After weeks of speculation, Ebrahim Raisi, the head of Iran’s wealthiest state charity, has officially announced his intention to run in the country’s presidential vote next month.
His candidacy could galvanize conservatives and pose a serious challenge to President Hassan Rohani, who campaigned in 2013 on reform pledges and has helped relative moderates make gains after years in the political wilderness.
A religious judge who helped condemn liberals and political opponents to death in mass executions in the late 1980s, Raisi is thought to be regarded highly by Iran’s highest political, military, and religious authority, Supreme Leader Ayatollah Ali Khamenei.
"Based on his tough stances, we can say he’s a hard-line figure in line with the centers of power, ranging from the highest authority to the intelligence branch of the Islamic Revolutionary Guards Corps (IRGC)," Paris-based political analyst Morteza Kazemian told RFE/RL.
Rohani's administration has faced intense scrutiny from conservatives opposed to the conclusion on his watch of a major deal with world powers to trade curbs on Iran's nuclear program for sanctions relief, and his calls for greater rights for women and the release of prisoners that hard-liners regard as "seditionists."
"Raisi is among the symbols of authoritarianism in Iran. He is against political and cultural reforms and development," Kazemian said, adding, "Regarding the economy, he’s been bringing up populist themes like ending poverty and unemployment."
Rohani has announced a news conference for April 10 at which he is expected to officially launch his reelection bid ahead of the presidential vote on May 19.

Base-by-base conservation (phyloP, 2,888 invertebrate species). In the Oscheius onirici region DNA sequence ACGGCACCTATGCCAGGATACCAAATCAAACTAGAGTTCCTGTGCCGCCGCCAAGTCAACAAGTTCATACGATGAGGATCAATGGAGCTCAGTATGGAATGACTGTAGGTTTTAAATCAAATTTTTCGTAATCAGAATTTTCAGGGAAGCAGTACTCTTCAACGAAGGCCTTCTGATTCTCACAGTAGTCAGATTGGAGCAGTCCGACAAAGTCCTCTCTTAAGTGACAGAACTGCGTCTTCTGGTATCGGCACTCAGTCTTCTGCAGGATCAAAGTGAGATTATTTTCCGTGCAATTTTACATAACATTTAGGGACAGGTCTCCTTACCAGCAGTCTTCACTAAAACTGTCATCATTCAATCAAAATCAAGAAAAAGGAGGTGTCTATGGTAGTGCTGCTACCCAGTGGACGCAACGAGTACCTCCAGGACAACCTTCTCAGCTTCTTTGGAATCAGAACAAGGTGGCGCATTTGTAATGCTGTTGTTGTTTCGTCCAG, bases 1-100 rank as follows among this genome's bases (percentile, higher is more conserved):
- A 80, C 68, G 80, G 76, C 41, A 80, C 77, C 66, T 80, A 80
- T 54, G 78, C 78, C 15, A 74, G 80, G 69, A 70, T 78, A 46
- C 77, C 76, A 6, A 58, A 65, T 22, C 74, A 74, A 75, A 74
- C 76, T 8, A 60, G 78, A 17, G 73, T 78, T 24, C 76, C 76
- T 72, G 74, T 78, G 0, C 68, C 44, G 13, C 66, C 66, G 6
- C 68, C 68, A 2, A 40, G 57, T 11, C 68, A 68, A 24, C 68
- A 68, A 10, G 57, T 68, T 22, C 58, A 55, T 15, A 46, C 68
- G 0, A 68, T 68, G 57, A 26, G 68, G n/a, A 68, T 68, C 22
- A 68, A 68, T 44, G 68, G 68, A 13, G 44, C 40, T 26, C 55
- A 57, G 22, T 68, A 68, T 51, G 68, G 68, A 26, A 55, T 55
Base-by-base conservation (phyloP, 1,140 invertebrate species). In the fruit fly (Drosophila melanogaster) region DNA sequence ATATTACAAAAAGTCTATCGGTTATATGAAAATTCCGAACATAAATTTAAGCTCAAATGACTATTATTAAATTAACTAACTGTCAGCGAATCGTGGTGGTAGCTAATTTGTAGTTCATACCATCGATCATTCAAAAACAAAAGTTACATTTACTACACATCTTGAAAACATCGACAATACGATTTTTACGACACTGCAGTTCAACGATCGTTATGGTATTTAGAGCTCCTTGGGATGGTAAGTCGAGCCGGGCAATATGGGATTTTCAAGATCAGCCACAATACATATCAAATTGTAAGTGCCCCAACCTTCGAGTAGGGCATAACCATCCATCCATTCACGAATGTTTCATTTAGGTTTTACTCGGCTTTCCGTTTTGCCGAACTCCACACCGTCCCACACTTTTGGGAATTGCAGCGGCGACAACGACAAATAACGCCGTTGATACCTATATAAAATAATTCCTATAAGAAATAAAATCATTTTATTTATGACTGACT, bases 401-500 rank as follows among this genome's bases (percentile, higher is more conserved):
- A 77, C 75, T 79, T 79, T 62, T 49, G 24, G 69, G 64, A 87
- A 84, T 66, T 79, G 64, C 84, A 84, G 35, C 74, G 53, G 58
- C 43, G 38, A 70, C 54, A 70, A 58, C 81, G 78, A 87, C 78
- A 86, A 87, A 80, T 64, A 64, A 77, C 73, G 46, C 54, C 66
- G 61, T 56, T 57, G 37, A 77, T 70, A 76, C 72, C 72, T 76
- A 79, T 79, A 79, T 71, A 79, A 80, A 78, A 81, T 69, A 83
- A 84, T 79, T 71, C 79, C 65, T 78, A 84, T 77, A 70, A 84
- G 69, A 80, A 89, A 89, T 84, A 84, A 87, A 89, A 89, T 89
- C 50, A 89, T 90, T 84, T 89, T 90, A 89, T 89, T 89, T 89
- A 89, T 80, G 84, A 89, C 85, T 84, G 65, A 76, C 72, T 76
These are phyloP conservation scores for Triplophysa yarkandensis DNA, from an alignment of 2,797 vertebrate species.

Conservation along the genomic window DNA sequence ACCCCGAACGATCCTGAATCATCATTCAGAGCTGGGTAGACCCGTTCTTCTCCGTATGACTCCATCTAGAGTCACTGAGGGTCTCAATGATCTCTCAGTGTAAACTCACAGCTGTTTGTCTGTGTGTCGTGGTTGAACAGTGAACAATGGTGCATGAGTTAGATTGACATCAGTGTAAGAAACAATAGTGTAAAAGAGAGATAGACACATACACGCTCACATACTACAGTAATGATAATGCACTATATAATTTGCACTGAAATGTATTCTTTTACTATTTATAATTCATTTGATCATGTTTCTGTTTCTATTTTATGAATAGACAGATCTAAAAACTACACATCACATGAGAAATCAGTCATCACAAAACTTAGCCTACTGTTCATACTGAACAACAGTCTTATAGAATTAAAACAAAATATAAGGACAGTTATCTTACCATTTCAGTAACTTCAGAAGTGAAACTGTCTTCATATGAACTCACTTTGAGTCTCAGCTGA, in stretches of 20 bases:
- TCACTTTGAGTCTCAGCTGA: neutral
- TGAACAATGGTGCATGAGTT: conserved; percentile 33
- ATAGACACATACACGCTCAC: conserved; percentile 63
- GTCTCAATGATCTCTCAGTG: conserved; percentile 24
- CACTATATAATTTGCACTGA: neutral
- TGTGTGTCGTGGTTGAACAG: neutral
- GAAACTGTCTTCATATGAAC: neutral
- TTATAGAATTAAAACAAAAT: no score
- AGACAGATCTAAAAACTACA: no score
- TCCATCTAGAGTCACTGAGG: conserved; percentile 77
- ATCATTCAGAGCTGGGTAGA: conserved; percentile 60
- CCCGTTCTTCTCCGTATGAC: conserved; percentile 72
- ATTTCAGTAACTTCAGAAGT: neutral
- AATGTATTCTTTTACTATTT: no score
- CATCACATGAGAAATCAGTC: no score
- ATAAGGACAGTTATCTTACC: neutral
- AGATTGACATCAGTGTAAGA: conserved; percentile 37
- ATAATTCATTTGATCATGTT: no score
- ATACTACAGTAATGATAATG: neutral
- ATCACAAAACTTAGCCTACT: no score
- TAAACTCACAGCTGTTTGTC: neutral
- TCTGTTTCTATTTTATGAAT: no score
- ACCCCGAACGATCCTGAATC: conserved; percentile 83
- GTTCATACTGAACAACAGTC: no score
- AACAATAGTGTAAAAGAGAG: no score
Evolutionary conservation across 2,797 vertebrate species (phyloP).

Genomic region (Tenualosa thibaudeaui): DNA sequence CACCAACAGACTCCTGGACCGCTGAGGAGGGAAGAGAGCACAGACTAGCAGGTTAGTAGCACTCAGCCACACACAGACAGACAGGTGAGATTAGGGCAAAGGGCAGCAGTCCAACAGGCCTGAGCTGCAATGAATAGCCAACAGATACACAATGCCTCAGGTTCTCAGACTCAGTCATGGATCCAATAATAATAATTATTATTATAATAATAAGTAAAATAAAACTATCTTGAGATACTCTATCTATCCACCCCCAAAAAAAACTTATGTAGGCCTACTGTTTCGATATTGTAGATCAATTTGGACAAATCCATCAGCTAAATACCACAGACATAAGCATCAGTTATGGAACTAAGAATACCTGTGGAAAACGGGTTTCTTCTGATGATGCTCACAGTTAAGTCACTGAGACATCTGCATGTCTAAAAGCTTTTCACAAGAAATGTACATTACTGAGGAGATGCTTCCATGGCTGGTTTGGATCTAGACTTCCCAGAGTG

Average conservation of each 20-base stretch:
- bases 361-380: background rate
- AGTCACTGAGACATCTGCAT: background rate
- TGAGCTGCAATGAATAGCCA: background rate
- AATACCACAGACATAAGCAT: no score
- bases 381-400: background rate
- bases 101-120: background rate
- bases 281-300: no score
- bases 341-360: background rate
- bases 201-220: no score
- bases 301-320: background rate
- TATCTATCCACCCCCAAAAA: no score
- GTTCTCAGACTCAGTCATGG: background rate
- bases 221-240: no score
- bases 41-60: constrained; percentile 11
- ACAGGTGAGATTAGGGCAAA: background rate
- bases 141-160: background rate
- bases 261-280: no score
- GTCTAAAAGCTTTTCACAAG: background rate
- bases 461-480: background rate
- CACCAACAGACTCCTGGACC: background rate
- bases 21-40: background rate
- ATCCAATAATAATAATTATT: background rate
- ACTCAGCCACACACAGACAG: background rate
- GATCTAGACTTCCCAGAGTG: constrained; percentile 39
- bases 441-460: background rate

Tehran-based political analyst Sadegh Zibakalam told the daily Etemad recently that "if Raisi announces his candidacy, Rohani will have to take him very seriously and double his campaign efforts."
Raisi has gained prominence recently amid speculation that he was being considered by Iran's Assembly of Experts as a possible successor to the aging Khamenei.
Such an inside track on the supreme leader's position could be boosted by a victory in a direct election -- or threatened in the event of defeat.
That could raise the stakes in a tightly orchestrated election process just eight years after a presidential vote marred by irregularities sparked the biggest street protests Iran has seen since iconic student demonstrations in 1999.
Raisi's name appeared alongside four others, including the head of the Imam Khomeini Relief Foundation, Parviz Fattah, on a short list of candidates issued on April 6 by a newly established coalition of conservatives aiming to unify the right and present a single candidate to challenge Rohani. Fattah has also been described by observers as a serious potential rival to Rohani.